US at risk of armed anti-police insurgency within FIVE YEARS, researcher claims

Temitope Oriola, an expert in armed insurgency in sub-Saharan Africa, has issued a chilling warning that the US may soon witness its own armed insurgency if significant police and criminal justice reform is not enacted quickly. Read Full Article at RT.com

Temitope Oriola, an expert in armed insurgency in sub-Saharan Africa, has issued a chilling warning that the US may soon witness its own armed insurgency if significant police and criminal justice reform is not enacted quickly.

Oriola is the joint Editor-in-Chief of the African Security journal and associate professor at the University of Alberta. Based on his years of experience studying armed uprisings across the globe, he now believes that the US is potentially on the brink of disaster. 

In a recent article, he cites recent examples including the shooting death of Breonna Taylor, the asphyxiation death of George Floyd and the shooting death of Daunte Wright during a traffic stop as examples of deteriorating sociopolitical conditions for African Americans.

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Without significant intervention and reform, Oriola believes the social conditions in the US may well lead to an armed insurgency within the next five years, and posits an anti-police insurgency as the most likely to occur.

After examining the development of the Zapatista uprising in Mexico, or militant insurgencies in the Niger Delta in Nigeria, Oriola believes were such an armed uprising to take place in the US, it would begin with disparate groups who would gradually form some sort of loose coalition with no centralized leadership. This decentralized power structure already exists in social justice movements like Antifa, for example.

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Oriola highlights the fact that one direct root cause is insufficient for such armed uprisings to take shape, rather that a number of social, political and economic factors must coalesce simultaneously in order for the balance to tip in favor of organised insurgency. 

He points to “transgenerational oppression of an identifiable group” as one such precursor which, combined with an overriding sense of ongoing injustice and numerous flashpoints of police brutality, provides sufficient kindling for the situation to reach the point of armed conflict.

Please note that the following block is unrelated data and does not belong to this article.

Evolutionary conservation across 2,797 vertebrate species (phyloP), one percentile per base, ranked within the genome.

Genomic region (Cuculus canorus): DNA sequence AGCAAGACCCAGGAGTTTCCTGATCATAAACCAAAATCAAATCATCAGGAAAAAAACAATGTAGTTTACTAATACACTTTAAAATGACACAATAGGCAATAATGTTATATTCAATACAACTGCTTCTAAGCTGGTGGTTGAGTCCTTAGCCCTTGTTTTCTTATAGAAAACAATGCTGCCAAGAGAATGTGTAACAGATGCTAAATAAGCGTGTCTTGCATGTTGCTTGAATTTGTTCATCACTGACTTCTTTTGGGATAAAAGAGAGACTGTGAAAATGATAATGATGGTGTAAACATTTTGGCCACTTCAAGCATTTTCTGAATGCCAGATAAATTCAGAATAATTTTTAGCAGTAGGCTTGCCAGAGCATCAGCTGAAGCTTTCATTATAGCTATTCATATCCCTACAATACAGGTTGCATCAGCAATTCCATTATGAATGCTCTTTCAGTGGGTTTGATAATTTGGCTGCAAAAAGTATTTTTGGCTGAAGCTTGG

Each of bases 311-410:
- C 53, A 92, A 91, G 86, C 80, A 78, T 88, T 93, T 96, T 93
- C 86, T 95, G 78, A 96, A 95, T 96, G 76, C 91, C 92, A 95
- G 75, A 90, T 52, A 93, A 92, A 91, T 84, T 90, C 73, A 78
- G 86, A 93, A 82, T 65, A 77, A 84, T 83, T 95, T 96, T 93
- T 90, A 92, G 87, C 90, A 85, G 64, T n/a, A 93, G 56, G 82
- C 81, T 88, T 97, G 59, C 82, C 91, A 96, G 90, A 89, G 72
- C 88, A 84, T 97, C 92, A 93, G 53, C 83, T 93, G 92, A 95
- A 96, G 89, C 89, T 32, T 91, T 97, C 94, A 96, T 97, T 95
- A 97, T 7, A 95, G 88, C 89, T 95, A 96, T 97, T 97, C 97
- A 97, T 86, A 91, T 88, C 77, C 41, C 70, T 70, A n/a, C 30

Repeated group “radicalized” trauma in the form of police killings and other forms of brutality, combined with disproportionately bad healthcare outcomes for African Americans, in areas such as Covid-19 and cancer survival rates, add further fuel to the fire, in Oriola's estimation.

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These poor healthcare outcomes exacerbate the already precarious employment numbers among the African American community, which has consistently struggled economically throughout US history. 

Oriola next highlights the disproportionately high rate of incarceration among the African American community as providing a willing and able source of recruits for any potential insurgency. Some estimates indicate that eight percent of the overall US population has felony convictions on their records, but this skyrockets to 33 percent when examining the African American community in isolation. 

“Any anti-police insurgency in the U.S. will likely start as an urban-based guerrilla-style movement,” Oriola suggests.

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He adds that attacks would be sporadic at first, and would employ small arms and Improvised Explosive Devices, predominantly targeting symbols of law enforcement. 

This was to a certain extent already foreshadowed in the summer of 2020 in the wake of the murder of George Floyd, with numerous “autonomous zones” established in cities like New York, Seattle and Portland (Oregon), on top of months of riots sprawled across media coverage of the wider, mostly peaceful BLM protests. 

To make matters worse, Oriola highlights the fact that the US has “the highest number of civilian firearms in the world, with 120.5 guns per 100 persons or more than 393 million guns.”

Worryingly, Oriola posits that, as the situation deteriorates, African American leaders will be powerless to stop the escalating violence as the government slowly comes to grips with the outbreak of an armed insurgency.

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Oriola cites the words of Nelson Mandela during his trial in a South African court in 1963 as precedent for what may be about to occur in the US in the coming years:

 

“I did not plan it in a spirit of recklessness, nor because I have any love of violence. I planned it as a result of a calm and sober assessment of the political situation that had arisen after many years of tyranny, exploitation, and oppression of my people….” Mandela said, prior to his incarceration. 

“We chose to defy the law. We first broke the law in a way which avoided any recourse to violence; when this form was legislated against, and then the government resorted to a show of force to crush opposition to its policies, only then did we decide to answer violence with violence.”

Oriola cautions, however, that such a (for now) hypothetical US insurgency is not inevitable and is, in fact, avoidable with sufficient police and criminal justice system reform. He also suggests that the outcome of the Derek Chauvin trial for the alleged murder of George Floyd will prove crucial to the trajectory of the socio-political situation in the US for years to come.

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